One wildcard contender in Saturday's Kentucky Derby didn't have an easy journey to Churchill Downs. Mubtaahij's entry into the race touched off a 24-hour trek from Dubai to the U.S., with plenty of hurdles along the way for him and his trainer, Mike de Kock.
De Kock, one of South Africa's premier trainers, has won races on four continents, but Saturday will be the first time he'll have a horse race at Churchill Downs. If that weren't challenge enough, de Kock cannot give Mubtaahij his regular food, and it's the first time the colt is racing in the U.S.
“I don’t think there’s a massive amount of expectation,” de Kock, 51, told NBC of his 3-year-old thoroughbred, whose name means "elated" in Arabic.
U.S. & World
Mubtaahij is considered a wildcard, but his trainer and experts say he deserves to be running in the field headed by champion American Pharoah and unbeaten Dortmund, along with strong contenders like Frosted, Carpe Diem, Materiality, International Star and Firing Line.
"This is definitely one of the toughest Kentucky Derbys that we’ve seen in quite some time, but Mubtaahij still deserves to be in the field," NBC Sports' racing analyst Randy Moss said. "The way he won the UAE Derby, the ease with which he won it, the acceleration that he showed made it pretty much a no-brainer that at least they ship him over and give him a try. I don’t think it’s an impossible task at all."
But running in the Derby's crowded field of 20 horses will be a new experience for Mubtaahij. The colt has only ever run in much smaller fields, so it's anyone's guess how he'll fare in Louisville, de Kock said.
“I don’t know what he’s going to do. I can’t even venture a prediction," de Kock said. "But he does have a very sound mind, and I’m relying on that."
Long Voyages With New Food
Mubtaahij, owned by the Dubai emir's cousin Sheikh Mohammed bin Khalifa bin Saeed Al Maktoum, arrived at Churchill Downs Monday night after an epic trans-Atlantic journey that began April 15. After a 24-hour trip from the United Arab Emirates to Amsterdam to Chicago, the horse spent the last few weeks quarantined and training for a few days at Arlington Park in Chicago.
"It's just a long time on the road," de Kock said. “He’s coming out of 37 degrees Celsius [about 98 degrees Fahrenheit] in Dubai into Chicago, where it was one or 2 degrees overnight."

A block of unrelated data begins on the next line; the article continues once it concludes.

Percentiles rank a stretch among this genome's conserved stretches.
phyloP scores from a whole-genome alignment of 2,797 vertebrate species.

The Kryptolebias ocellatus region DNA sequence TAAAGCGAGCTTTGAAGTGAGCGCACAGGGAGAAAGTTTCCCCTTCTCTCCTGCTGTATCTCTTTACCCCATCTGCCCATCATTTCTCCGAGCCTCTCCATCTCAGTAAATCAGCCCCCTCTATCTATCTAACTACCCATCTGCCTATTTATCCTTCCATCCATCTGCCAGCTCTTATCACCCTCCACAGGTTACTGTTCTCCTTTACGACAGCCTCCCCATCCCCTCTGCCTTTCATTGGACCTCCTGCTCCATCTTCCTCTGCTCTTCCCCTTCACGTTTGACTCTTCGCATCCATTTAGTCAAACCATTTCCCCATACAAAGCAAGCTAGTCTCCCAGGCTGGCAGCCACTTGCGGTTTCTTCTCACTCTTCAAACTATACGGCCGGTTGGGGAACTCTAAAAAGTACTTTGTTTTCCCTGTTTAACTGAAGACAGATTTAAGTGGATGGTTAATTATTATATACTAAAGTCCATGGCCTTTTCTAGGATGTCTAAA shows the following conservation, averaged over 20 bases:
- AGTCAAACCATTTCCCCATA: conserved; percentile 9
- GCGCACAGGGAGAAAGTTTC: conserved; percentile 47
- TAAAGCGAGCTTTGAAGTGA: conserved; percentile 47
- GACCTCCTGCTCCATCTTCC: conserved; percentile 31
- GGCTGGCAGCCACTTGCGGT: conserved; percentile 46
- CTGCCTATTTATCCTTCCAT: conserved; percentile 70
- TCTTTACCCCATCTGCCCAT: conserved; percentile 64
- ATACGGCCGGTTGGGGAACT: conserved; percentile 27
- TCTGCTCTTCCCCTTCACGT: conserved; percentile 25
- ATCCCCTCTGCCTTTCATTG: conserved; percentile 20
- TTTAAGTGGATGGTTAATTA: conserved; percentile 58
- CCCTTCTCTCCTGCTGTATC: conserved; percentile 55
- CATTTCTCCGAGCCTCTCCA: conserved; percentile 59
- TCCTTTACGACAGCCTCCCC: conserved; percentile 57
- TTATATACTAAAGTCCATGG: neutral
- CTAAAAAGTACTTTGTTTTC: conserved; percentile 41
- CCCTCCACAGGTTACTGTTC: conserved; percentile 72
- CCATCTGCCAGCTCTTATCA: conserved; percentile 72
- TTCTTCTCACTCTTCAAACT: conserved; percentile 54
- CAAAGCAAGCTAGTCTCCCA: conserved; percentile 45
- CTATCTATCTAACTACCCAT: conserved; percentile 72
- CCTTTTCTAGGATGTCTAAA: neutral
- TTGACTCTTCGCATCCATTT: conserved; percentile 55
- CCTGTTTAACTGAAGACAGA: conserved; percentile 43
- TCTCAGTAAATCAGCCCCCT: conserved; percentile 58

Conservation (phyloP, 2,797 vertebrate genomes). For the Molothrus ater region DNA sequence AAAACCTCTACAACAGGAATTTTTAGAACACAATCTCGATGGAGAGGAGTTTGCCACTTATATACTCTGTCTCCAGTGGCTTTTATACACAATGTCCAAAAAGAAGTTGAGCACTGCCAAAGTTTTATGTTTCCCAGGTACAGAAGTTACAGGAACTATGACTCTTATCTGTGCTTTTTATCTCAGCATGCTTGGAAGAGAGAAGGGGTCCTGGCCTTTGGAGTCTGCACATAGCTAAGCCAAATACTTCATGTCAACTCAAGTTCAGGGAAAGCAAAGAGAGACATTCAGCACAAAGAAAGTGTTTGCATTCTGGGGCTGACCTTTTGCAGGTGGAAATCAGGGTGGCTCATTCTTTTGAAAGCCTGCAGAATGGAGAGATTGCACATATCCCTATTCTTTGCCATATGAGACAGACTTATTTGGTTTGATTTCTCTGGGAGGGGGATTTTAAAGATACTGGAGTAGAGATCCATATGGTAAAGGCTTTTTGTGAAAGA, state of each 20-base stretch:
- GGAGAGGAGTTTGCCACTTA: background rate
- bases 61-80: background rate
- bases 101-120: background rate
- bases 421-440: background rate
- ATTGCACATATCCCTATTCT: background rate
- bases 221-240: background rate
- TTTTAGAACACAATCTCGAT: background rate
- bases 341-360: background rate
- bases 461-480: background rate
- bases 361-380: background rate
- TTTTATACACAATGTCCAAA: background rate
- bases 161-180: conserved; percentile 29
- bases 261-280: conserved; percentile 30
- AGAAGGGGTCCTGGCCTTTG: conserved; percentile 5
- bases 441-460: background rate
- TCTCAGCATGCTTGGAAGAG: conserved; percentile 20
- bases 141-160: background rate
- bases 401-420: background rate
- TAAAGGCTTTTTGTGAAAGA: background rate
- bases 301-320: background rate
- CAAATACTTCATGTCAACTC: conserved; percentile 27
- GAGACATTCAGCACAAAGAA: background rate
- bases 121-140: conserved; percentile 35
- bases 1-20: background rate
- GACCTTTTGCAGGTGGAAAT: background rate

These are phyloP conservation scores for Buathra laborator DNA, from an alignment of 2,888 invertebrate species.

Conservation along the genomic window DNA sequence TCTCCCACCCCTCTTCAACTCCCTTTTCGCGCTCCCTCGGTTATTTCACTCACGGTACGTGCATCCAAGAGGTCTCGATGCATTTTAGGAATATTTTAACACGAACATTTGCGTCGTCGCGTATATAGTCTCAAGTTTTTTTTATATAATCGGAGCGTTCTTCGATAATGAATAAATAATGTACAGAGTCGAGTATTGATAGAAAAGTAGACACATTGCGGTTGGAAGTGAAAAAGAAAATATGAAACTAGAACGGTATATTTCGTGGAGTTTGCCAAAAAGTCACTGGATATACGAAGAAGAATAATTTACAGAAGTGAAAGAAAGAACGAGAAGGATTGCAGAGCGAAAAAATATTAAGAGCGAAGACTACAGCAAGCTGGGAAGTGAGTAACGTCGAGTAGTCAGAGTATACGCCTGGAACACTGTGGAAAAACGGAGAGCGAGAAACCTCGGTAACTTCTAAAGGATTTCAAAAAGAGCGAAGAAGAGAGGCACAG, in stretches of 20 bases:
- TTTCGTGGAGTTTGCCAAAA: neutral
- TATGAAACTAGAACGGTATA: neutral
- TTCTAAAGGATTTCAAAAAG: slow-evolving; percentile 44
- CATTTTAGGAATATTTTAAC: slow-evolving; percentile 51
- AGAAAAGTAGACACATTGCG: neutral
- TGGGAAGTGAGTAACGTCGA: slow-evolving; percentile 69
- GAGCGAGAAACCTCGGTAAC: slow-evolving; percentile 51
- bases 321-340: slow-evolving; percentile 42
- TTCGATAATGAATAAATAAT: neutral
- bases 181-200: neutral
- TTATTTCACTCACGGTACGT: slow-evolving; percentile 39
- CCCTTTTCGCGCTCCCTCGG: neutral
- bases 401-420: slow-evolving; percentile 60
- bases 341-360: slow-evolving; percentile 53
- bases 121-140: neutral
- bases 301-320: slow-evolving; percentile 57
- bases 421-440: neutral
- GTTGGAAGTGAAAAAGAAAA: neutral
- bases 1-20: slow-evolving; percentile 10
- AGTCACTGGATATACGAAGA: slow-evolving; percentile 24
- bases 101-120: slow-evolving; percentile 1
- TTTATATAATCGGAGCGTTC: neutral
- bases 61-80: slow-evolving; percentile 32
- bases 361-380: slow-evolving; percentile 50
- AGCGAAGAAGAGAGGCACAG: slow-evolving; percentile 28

And now that the colt is in Louisville, he has to adjust to a new diet; he can't eat his regular feed in the U.S., because it's not approved by the Food and Drug Administration (FDA). De Kock says the change in what he's been eating since he arrived stateside hasn't affected his mood or appetite, but there's no way to tell now how it may affect his run Saturday at the Derby.
Mubtaahij will also be the first horse in a decade to compete in the race without Lasix, the blood-thinning drug that all other Derby thoroughbreds are given to protect against exercise-induced pulmonary hemorrhage. If he should win, he'd be the first Lasix-free Derby champ since Grindstone in 1996. De Kock says Mubtaahij doesn’t need the medication.
"I don’t see it as disadvantage, and it wouldn’t be an excuse, either,” de Kock said. “I feel that the horse doesn’t have a problem with bleeding, and I just don’t want to give the medication because everyone else is giving it."
The colt has also never raced on a track in the U.S., though he has run five times in the past five months, capturing the $2 million U.A.E. Derby on March 28 and earning a chance to compete across the Atlantic. He has four victories in five starts on dirt, after performing poorly in his first two career starts on turf.
Intense Pressure in Louisville
Still, the pace of the Kentucky Derby will be a challenge for Mubtaahij, according to Moss, because it and other major horse races in the U.S. are run at a faster pace than the races in Dubai this year, the U.A.E. Derby in particular. Jockeys at the Kentucky Derby get more aggressive in the first part of the race than they might ordinarily in a mile-and-a-quarter race.
"When you have a 20-horse field, there’s added pressure on the riders to get positioned and avoid being put in a situation where they run in a middle of a big crowd of horses, and you get bumped around," Moss explained." It definitely will be faster — much faster than what Mubtaahij has encountered in Dubai."
The speed and the large contender field aren't the only challenges. The level of noise at Churchill Downs on the day of the race can be overwhelming to any horse. They can get stressed and frazzled, becoming more quickly fatigued.
“There is no way to prepare a horse for it,” Moss said. “For the most part, race horses are trained in pretty bucolic settings, without a lot of stress. There aren’t very large crowds anymore even for a lot of the major races, so when they get to Churchill Downs and they hear 150,000 people on the Kentucky Derby day, it’s a completely foreign experience for the racehorses.”
De Kock joked that he’s probably picked the worst year to attempt to run in the Kentucky Derby, but he considers it a fact-finding mission.
“If this works really well, we hope to repeat it,” de Kock said. “It’s all quite a bit experimental, but we do know we have a lovely horse.”